Book Excerpt: The Mystery Animals of Pennsylvania
Written By: Andrew Gable
In 1934, Albert Yashinsky of Shenandoah shot and killed Susan Mummey (‘Old Suss’) of Ferndale seven years after she supposedly hexed him as he worked in a field adjacent to the Mummey farm. Yashinsky is said to have muttered in prison, “Those eyes! Oh, those eyes, oh how I wanted to have them closed! I could not stand them!” This incident was also connected to an appearance of some weird zooform creature, though in this case it is more obvious.
Yashinsky claimed that ‘Old Suss’ had burdened him with a hex in the form of a monstrous black cat with huge green eyes and the witch’s face. For seven years, he had been climbing into his bedroom through the window, as otherwise “unless he trod evenly on each step, the cat sprang out at him.” He also claimed that at least once per month, the black cat visited him as he slept:
It slowly crawled through his closed bedroom window and towards his bed. Then it would rest itself on the side of his bed and claw at his side. It was painful torture… Once a month and sometimes more often, this huge black cat would visit him and make it impossible for him to sleep… after a visit from this cat he would be completely lost and bewildered. He was actually helpless and unable to work.
Apparently, the murder of ‘Old Suss’ was not effective in the banishing of this cat. While in prison, Yashinsky claimed to still be visited by this fiery-eyed, witch-faced phantom, rather like a feline equivalent of Keziah Mason’s infernal familiar, Brown Jenkin, in Lovecraft’s “Dreams in the Witch-House.”
These black felines have a lengthy pedigree in the annals of brauch and hexerei, thanks to an overgrown foundation in the Tumbling Run Valley, near Mount Carbon, again in Schuylkill County. These are the remains of the Thomas Farm, and in September of 1911, with the death of Pottsville native Howell Thomas, another story of witchcraft and hex came to light.
Although Thomas’ death was attributed to a stroke, his daughter, Mary Isabella, attributed it to witchcraft. She had received a warning from an elderly practitioner of powwow that she could expect a visit from a black cat, one sent by “an enemy from Orwigsburg on a mission of evil” and as a result, she had taken to carrying a revolver on her person at all times. When it finally appeared, it hissed at her and Mary Isabella shot it. But the bullet failed to have the expected effect, causing the cat to swell up to five feet long. The witch-cat then did its evil work. The cows sickened and died, followed by the horses, apples, and vegetables, and finally culminating with the death of Howell. At his funeral, Mary Isabella accused one of her sisters of being the Hex Cat (or the witch behind it, this part of the story isn’t clear), and apparently, Howell felt the same during his lifetime. Another powwower told Mary that the Hex Cat could be killed by a golden bullet, but after this was procured the bewitched cat failed to appear.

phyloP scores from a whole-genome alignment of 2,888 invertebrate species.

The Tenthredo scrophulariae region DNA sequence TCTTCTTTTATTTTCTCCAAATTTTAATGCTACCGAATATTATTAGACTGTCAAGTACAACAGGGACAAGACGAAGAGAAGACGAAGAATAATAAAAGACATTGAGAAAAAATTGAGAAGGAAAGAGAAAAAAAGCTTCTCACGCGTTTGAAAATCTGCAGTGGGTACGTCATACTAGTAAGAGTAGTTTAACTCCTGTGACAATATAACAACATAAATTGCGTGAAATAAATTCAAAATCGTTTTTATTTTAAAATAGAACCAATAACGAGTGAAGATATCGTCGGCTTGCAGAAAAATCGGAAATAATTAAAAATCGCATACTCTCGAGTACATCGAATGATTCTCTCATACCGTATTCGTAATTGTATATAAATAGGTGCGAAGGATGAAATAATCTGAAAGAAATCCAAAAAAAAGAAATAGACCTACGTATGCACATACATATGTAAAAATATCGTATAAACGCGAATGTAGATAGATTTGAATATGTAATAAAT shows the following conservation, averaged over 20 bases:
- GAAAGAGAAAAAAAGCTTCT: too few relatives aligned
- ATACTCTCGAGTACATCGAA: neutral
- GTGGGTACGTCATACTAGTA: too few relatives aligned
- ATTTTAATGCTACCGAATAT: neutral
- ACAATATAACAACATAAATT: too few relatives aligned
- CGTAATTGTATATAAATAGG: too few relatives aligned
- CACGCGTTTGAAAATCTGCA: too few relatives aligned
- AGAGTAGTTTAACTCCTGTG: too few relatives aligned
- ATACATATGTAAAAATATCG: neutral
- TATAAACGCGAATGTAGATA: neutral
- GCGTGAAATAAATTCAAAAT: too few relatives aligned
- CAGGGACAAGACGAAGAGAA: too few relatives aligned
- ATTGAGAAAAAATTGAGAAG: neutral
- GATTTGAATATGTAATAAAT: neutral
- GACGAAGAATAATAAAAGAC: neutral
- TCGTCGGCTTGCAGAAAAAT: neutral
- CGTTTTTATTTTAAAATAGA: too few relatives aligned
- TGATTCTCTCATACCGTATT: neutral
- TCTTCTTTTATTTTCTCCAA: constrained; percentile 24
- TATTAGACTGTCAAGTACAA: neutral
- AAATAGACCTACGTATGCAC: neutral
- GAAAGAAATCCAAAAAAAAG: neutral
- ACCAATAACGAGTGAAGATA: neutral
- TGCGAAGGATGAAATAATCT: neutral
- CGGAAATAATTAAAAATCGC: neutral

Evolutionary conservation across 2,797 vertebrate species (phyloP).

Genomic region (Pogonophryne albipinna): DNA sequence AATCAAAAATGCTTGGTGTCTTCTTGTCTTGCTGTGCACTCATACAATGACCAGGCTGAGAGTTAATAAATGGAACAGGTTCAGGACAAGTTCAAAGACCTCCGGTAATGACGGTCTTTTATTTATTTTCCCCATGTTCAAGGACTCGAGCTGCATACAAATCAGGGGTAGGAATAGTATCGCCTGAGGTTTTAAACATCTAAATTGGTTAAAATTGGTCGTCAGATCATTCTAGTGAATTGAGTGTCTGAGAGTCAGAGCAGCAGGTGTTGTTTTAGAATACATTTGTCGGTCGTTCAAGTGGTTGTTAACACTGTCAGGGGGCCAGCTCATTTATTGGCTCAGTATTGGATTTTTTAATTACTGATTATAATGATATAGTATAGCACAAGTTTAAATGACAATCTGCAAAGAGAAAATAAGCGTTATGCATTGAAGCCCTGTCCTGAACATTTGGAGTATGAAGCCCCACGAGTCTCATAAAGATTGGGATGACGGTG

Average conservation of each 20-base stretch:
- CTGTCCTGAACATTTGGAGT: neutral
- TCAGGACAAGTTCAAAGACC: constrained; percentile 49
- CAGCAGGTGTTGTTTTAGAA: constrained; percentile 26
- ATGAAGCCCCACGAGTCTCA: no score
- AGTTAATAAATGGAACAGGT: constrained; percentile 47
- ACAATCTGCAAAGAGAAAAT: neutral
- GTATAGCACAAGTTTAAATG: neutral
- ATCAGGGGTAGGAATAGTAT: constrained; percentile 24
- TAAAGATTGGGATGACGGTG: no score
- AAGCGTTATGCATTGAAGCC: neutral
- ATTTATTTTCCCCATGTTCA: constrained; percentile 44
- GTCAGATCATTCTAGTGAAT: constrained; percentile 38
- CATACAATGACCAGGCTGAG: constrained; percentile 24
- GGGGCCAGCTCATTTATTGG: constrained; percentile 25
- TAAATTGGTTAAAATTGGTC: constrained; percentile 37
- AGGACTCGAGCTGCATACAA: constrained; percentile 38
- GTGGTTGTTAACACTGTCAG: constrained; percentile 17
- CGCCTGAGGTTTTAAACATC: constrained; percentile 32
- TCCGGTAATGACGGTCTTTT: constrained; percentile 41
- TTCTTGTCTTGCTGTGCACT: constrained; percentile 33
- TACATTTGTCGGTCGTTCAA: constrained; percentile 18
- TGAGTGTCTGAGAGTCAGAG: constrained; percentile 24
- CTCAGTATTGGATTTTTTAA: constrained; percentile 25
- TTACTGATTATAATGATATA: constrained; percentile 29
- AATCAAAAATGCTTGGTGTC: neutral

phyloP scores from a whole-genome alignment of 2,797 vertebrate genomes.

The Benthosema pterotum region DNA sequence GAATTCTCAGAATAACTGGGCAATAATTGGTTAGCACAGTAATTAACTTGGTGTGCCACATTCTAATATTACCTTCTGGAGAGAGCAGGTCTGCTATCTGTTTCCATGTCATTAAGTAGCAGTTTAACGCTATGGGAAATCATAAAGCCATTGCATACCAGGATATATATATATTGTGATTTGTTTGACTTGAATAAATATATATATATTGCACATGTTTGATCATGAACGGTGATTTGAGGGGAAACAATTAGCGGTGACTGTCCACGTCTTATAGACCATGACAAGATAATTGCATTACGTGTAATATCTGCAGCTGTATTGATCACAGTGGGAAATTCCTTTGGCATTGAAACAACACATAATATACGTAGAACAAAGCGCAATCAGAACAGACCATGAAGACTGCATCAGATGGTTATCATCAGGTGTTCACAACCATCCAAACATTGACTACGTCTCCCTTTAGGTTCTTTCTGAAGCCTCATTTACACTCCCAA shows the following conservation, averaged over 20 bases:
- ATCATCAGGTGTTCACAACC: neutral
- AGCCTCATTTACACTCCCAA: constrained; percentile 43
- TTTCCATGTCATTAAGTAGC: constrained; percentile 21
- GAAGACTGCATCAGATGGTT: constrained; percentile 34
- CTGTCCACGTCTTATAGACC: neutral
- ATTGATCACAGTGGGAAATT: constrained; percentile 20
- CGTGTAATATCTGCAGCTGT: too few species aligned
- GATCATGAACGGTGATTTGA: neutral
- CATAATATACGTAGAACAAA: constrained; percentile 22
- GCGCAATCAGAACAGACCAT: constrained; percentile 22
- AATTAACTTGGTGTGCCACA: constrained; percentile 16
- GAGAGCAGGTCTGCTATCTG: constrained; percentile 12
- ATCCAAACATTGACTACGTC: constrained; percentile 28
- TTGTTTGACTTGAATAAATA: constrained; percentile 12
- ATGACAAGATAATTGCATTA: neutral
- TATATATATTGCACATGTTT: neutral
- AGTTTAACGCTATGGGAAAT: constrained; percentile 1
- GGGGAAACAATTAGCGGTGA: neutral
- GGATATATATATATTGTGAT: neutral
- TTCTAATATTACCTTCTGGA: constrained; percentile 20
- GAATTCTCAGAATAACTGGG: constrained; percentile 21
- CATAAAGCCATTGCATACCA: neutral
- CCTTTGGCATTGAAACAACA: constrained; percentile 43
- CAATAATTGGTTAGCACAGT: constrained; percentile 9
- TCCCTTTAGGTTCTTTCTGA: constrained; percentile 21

Seven years later, the Pottsville Republican was to lay the blame for the Hex Cat affair on the shoulders of one W.S. Thomas, a self-imposed hermit found frozen to death in a shack near the former Tumbling Run resort in January of 1918. Who was this W.S.? The answer, of all places, may be found in the Lock Haven Express for June 29, 1916. A William Thomas was sentenced to an unbelievable three months in prison for the crime of attempting to burn down a city block. The punishment surely did not fit the crime in this case! It seems that William was a landlord in Pottsville: he owned an entire block near Third and Race Streets in that city. He also seems to have owned the infamous Tumbling Run farm; Howell was a relative, and since his death in 1911 William felt that the Hex Cat was out to get him. The article mentions the additional detail that at some point, the barn of the farm was burnt. The cat apparently followed William back to Pottsville, and he attempted to burn his property in an effort to dispel the cat. No word on whether it worked, but the town elders of Pottsville apparently felt that this delusion – or was it a delusion? – warranted a lessening of his sentence.
At any rate, Mary and the other hunters managed to kill a black cat, which was nailed to a barn. This was likely the black cat owned by a Schuylkill Haven man which was called by powwowers a ‘hexahemeron cat’. The cat was supposedly born on June 6, 1906 (666) as part of a litter of six kittens. The Thomas Farm was called the Hex Cat Farm in popular lore, and countless trips by locals were taken to the tumbling remains of the farm to see the decomposing remains of the black cat. A rather morbid pastime, to be sure.
Read more in Andrew Gable's work: The Mystery Animals of Pennsylvania